Did you know that the tea bag was invented quite by accident?  In 1908, a tea merchant in New York named Thomas Sullivan began supplying his customers with samples of his tea in hand-sewn silk bags instead of tin canisters which were costly to ship out.  The customers were supposed to remove the tea leaves from the silk bags and then brew them.  Instead, confused by what they had received, they infused the tea leaves along with the bags into hot water.  When the customers re-ordered their tea, they requested that Thomas supply them with the silk bags as well.  Sensing opportunity, Thomas got one of those Oprah “aha” moments and began shipping the tea in the silk bags.  Over time, these hand-sewn silk tea bags became costly and rather time-consuming to produce. As well, the fabric was far too fine for proper extraction to occur. So, Thomas began producing tea bags using a gauze material instead.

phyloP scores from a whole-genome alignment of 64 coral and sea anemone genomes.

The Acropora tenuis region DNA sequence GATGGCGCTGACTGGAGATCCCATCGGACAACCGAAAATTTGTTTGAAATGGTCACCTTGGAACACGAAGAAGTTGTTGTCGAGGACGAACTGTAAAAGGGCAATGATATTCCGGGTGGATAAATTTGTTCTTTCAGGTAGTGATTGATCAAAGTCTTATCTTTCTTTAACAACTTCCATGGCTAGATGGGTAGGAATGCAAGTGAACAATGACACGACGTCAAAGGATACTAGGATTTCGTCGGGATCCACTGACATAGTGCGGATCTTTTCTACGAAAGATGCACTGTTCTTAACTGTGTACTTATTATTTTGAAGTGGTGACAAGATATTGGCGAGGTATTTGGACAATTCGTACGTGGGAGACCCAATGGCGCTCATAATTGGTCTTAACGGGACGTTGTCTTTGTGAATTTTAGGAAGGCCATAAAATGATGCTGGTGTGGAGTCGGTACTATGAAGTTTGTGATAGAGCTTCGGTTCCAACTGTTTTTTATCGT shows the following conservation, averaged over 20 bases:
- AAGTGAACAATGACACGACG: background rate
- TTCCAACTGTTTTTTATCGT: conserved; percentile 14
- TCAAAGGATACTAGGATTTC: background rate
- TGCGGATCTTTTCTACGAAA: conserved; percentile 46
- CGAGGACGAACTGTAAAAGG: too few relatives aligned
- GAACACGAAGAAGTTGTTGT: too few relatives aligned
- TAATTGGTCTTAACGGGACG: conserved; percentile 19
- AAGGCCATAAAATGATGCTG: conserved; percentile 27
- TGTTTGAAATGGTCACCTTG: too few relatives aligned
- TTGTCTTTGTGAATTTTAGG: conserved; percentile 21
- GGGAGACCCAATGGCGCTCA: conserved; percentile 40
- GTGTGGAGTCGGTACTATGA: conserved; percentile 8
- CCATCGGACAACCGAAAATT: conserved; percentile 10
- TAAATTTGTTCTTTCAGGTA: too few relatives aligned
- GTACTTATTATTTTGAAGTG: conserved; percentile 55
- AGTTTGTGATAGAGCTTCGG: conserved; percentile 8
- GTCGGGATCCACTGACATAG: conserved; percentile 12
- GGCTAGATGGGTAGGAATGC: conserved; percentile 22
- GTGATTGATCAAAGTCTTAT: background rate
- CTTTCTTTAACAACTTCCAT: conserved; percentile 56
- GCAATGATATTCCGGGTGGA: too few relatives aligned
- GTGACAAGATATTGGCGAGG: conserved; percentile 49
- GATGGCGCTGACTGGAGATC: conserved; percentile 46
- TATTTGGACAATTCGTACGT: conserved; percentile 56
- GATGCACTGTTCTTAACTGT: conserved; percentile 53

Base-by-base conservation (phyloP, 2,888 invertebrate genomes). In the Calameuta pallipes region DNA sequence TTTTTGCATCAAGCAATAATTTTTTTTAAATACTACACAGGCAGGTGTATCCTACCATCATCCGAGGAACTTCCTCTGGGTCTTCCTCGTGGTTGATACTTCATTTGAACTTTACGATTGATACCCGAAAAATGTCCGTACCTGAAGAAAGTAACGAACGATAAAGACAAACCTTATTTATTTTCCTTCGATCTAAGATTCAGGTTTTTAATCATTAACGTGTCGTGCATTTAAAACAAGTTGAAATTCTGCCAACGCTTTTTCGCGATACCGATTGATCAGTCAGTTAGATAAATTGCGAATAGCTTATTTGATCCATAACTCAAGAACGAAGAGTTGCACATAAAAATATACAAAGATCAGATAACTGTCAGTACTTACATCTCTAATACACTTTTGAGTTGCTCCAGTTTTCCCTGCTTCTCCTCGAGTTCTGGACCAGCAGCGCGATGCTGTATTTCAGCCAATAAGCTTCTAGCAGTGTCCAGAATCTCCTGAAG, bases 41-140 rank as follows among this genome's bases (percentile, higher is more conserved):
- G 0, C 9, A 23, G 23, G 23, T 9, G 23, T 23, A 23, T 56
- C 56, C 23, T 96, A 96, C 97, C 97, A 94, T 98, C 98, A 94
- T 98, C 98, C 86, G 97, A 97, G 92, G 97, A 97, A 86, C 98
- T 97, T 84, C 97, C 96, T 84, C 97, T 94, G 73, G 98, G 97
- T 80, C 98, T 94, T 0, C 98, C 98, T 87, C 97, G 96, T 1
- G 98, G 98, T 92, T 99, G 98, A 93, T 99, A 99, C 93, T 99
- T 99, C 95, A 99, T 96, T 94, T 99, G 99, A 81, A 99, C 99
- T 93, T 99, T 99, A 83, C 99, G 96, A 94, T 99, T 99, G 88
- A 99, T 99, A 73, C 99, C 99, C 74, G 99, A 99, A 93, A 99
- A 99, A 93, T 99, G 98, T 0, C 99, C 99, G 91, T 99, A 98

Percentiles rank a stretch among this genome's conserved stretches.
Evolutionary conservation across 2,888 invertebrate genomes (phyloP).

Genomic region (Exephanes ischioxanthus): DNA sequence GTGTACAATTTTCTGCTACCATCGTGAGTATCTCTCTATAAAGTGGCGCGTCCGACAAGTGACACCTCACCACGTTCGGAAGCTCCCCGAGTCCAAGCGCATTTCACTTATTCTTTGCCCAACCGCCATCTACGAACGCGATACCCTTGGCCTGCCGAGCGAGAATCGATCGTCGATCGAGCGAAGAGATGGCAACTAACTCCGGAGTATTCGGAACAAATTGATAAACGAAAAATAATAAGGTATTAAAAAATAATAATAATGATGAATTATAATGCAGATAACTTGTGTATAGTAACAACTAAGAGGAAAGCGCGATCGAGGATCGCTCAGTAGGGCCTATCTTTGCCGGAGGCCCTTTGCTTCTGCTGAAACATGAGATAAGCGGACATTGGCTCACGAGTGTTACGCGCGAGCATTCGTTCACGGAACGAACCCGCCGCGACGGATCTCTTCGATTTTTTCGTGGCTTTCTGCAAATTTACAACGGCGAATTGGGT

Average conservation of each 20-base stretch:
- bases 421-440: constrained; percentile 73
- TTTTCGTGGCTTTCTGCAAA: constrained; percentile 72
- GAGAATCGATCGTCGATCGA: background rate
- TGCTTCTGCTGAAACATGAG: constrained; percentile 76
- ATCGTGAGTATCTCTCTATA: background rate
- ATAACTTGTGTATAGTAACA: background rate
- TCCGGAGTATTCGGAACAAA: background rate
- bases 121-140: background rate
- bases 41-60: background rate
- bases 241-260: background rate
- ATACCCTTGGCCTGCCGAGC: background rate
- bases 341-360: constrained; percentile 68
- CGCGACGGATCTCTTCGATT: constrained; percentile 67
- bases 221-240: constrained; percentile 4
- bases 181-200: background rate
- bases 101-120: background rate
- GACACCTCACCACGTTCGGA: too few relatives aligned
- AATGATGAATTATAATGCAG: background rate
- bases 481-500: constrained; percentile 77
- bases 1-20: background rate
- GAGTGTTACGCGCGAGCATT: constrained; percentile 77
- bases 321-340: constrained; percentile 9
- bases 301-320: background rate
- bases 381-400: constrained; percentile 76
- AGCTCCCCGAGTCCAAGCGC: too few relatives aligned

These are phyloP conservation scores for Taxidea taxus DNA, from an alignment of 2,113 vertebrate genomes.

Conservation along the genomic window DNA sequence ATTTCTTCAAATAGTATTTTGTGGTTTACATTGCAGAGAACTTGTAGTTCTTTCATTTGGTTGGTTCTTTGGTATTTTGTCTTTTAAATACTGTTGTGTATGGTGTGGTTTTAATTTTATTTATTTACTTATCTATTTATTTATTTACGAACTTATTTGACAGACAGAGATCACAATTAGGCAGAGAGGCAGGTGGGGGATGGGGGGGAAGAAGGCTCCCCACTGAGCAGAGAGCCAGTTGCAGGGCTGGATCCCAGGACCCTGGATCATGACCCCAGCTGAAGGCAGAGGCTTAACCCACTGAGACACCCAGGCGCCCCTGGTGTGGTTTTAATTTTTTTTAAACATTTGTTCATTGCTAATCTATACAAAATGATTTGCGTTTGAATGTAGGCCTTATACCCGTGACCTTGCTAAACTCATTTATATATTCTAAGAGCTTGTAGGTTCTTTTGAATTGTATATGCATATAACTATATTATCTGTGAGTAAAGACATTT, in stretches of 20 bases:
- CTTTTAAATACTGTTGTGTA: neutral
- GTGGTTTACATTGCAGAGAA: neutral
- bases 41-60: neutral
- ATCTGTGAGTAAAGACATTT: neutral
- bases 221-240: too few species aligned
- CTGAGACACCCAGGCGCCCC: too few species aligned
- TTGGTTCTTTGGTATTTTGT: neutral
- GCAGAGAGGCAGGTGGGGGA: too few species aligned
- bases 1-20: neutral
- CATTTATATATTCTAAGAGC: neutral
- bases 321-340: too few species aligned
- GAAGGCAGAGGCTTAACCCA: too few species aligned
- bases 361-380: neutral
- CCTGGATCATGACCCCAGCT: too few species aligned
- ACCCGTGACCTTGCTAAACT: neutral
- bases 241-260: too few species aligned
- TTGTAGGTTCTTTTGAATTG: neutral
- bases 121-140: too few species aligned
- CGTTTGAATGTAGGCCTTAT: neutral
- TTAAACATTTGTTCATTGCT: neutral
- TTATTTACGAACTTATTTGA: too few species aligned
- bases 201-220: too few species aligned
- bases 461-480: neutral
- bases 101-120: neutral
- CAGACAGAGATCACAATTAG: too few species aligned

Baggies from the oldies!

Unfortunately for Thomas, he never patented his tea bag invention. This oversight opened the doors for other tea merchants to create their own versions of tea bags, experimenting with various types of materials to get the best results, and most importantly, patenting their devices.  There are some historians that claim a patent for a fabric-made tea leaf container was already granted in 1903.  Either way, since then, the stage was set in the ever-evolving design of the tea bag.